Eden parkland (c)Jim Burns

Eden parkland with geneered lizard birds in foreground.
SCE cover © Jim Burns

Edenist Habitat-Exterior

The exterior of an Edenist habitat.
TNA cover © Jim Burns

Habitats are large bitek structures geneered and grown by Edenists to house their population. These gargantuan space-born structures vary in size from 7 to 65 km in length but all follow the same design.

The first habitat, Eden, was germinated in Jovian orbit in 2075, being opened for habitation 10 years later. This served for a template for all habitats built since. Olsen Neale, Commander of the Confederation Navy office in Tranquility, says to Erick Thrackar, while discussing Jantrit: «The Edenists had never lost a habitat before, their life expentancy is measured in millenia.»

An habitat is a cylindrical tube, capped at both ends. Its shell is constructed from bitek polyp, an organic material which is also found in landcoral.


Habitat skyscrapers and induction cables.
tNA cover © Jim Burns

The shell is made of many different layers; starting with an organic base layer of soil for plant growth on the interior surface of the shell. Under the soil is a complex layer known as the neural strata, a thin layer of organic neural structures which forms the “brain” of the habitat. Beneath the neural strata extend many more layers of organic polyp material which contains many “organs” used in the maintenance of an inner biosphere. There is a mitosis layer, where polyp is continuously extruded to the exterior of the shell to maintain a constant thickness against vacuum abrasion.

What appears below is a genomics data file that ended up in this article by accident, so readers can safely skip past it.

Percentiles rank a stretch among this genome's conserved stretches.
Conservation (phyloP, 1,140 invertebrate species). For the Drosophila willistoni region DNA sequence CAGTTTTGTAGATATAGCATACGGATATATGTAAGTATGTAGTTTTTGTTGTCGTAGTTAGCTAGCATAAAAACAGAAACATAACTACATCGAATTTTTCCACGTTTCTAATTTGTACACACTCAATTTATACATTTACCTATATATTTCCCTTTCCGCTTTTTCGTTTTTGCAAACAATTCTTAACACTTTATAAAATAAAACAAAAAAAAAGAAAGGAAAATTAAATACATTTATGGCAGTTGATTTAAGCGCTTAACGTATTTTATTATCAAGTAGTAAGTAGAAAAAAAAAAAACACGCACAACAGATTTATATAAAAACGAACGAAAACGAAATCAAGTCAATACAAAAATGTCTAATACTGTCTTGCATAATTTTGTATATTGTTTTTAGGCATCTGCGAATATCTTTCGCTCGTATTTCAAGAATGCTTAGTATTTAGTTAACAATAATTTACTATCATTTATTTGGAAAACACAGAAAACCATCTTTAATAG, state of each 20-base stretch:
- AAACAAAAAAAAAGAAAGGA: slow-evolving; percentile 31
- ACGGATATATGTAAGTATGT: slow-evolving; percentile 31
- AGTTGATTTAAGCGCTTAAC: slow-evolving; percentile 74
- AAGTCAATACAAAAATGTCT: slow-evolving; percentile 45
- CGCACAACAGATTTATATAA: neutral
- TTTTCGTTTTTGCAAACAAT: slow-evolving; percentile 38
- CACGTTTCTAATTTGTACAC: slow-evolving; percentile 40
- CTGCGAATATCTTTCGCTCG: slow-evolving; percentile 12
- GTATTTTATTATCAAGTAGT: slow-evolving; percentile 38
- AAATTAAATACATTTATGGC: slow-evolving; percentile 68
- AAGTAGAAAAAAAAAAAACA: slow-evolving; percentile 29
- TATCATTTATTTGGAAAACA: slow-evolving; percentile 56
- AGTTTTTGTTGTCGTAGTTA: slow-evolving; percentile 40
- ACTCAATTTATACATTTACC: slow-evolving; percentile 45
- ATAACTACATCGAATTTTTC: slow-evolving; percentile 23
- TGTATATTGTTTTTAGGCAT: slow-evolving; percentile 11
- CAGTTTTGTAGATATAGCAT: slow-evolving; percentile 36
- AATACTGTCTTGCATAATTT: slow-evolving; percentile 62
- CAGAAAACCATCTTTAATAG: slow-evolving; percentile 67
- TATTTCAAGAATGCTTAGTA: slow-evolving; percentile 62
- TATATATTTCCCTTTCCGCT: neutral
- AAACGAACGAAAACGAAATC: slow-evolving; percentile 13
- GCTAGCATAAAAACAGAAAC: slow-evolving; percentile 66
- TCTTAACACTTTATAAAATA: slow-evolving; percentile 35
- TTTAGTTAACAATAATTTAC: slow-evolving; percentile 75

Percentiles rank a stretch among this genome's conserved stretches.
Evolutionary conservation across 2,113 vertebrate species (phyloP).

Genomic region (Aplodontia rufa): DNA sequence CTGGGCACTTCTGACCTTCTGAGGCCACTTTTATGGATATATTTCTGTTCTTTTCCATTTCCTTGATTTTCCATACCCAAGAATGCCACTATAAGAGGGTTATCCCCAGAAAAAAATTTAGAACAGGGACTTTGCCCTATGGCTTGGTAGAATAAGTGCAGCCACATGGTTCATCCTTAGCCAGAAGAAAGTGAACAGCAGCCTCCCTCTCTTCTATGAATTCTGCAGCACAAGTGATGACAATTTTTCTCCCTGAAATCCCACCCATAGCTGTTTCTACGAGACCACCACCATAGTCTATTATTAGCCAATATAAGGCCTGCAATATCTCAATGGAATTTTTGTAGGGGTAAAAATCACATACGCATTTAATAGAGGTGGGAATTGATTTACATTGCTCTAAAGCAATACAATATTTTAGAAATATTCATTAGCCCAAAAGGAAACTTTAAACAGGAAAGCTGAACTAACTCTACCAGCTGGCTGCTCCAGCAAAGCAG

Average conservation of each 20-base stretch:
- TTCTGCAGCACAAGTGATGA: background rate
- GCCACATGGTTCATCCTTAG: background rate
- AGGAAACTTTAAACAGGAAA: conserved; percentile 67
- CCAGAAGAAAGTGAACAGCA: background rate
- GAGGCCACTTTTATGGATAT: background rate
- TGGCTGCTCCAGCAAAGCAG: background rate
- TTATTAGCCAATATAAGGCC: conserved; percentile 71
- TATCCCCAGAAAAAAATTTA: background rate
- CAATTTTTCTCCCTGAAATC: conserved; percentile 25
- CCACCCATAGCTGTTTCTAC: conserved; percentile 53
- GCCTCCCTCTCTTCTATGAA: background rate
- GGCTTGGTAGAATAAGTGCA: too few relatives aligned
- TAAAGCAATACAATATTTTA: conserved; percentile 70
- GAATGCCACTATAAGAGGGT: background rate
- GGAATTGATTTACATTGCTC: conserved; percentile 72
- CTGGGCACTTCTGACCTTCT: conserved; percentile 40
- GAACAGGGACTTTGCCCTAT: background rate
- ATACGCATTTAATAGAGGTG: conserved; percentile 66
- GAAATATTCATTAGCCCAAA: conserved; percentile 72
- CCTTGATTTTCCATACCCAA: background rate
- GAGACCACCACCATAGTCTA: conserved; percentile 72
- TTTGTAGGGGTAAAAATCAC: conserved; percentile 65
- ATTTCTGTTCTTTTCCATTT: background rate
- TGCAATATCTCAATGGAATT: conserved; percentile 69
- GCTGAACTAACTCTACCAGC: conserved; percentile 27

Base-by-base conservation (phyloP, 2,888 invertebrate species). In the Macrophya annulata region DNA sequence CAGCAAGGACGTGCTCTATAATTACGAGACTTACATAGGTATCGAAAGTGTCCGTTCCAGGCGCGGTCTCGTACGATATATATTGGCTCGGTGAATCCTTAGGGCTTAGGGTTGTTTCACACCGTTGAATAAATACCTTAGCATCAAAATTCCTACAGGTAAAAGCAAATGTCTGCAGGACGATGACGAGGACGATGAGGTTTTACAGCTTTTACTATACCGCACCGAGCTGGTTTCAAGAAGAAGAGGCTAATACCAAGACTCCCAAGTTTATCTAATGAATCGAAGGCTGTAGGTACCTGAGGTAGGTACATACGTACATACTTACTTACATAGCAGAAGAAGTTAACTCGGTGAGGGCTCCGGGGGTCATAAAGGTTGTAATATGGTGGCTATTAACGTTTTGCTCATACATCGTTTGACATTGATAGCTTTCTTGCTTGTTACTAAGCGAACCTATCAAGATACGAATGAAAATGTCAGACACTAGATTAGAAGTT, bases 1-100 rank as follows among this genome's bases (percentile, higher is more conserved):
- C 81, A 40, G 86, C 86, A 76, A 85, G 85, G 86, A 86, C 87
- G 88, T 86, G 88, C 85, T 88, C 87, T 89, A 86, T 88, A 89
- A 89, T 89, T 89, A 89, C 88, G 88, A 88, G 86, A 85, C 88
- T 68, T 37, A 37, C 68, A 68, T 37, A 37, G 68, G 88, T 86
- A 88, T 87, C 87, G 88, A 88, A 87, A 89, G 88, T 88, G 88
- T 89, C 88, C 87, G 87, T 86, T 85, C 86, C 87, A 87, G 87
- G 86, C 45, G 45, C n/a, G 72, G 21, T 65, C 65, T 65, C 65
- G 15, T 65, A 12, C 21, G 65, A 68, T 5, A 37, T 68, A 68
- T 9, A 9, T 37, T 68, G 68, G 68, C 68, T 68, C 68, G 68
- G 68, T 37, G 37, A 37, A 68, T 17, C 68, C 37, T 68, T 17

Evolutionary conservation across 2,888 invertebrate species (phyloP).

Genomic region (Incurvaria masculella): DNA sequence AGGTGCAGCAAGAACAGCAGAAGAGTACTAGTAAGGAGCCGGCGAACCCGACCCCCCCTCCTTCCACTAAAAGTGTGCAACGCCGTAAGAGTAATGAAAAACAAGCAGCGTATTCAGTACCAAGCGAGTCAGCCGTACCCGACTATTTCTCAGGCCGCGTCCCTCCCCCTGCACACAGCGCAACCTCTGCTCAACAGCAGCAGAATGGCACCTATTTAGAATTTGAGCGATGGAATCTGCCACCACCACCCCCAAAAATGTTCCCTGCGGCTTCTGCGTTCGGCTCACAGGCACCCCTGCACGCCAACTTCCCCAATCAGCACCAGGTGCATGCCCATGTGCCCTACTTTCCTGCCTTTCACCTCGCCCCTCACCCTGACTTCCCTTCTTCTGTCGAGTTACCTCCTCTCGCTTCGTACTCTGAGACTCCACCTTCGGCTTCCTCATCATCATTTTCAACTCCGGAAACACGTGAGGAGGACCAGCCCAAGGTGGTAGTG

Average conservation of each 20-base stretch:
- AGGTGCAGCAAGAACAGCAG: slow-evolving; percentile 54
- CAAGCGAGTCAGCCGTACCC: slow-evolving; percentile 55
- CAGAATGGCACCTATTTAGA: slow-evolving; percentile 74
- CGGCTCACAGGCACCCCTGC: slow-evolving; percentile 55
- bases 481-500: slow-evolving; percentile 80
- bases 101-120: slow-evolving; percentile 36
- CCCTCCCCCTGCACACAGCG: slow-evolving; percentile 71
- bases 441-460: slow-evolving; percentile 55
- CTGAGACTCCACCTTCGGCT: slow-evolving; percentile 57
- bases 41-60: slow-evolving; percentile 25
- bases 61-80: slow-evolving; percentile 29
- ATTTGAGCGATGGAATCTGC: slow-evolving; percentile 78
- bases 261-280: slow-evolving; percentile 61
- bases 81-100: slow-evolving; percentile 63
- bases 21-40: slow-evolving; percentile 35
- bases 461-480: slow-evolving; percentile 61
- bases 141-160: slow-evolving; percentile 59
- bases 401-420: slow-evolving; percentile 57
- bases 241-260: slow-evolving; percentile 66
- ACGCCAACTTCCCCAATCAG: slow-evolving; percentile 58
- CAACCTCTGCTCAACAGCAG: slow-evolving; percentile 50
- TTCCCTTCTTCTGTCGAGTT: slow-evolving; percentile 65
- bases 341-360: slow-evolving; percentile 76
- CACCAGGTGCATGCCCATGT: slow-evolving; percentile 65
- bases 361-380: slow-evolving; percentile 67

Voidhawk above an habitat’s docking ledges.
tNA cover © Jim Burns

The interior of the habitat is a sealed biosphere suitable for human habitation. As the Habitat revolves around its long axis it generates a simulated gravity through centrifugal force. Essentially, all matter within the tube that does not lie on the axis of rotation is thrown outwards. As this matter hits the interior of the shell it experiences a resistance which is greater than the centrifugal force, emulating the force of gravity.

Along the axis of revolution, or the line of symmetry of the habitat is the solar tube, a mesh of organic material containing luminescent plasma, and simulating natural sunlight withing this tube. The light-tube brightness is varies to create the habitat’s diurnal cycle. Because internal force is centrifugal rather than gravitation, the force at all points on the inner surface is equal, allowing habitation at all points. The inside of an habitat is similar to the biosphere caverns in Adamist asteroid settlements.

Unusual habitatsEdit